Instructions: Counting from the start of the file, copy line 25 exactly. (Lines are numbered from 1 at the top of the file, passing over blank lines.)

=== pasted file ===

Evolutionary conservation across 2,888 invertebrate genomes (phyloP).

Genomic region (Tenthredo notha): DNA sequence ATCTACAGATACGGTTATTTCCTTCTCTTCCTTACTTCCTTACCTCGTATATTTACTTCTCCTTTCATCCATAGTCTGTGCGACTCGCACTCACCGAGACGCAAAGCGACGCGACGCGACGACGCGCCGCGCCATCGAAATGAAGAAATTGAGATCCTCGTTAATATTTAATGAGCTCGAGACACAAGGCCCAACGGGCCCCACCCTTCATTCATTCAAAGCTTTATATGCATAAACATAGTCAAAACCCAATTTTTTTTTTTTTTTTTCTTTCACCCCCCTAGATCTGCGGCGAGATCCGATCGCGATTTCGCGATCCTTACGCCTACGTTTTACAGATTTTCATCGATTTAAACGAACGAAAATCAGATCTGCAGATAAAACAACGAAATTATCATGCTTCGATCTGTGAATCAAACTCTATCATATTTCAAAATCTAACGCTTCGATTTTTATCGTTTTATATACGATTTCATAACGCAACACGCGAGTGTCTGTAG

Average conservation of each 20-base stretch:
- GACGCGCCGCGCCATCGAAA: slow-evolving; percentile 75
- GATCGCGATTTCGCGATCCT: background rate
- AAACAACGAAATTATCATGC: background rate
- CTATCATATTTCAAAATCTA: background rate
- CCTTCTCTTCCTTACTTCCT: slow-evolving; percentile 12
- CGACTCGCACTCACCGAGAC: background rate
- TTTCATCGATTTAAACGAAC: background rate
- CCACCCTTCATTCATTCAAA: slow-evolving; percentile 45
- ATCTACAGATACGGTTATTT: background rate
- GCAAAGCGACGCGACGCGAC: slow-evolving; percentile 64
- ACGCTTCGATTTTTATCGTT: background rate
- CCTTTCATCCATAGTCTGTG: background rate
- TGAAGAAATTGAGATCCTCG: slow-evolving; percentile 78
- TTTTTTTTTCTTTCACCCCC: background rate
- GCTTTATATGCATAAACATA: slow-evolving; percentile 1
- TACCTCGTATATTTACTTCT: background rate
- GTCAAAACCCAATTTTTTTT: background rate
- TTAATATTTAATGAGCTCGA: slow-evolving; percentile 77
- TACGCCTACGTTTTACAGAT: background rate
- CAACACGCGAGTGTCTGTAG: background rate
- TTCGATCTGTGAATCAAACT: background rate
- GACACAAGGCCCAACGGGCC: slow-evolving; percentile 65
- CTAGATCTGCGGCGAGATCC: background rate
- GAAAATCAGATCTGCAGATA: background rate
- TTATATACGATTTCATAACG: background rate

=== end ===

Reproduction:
- GACACAAGGCCCAACGGGCC: slow-evolving; percentile 65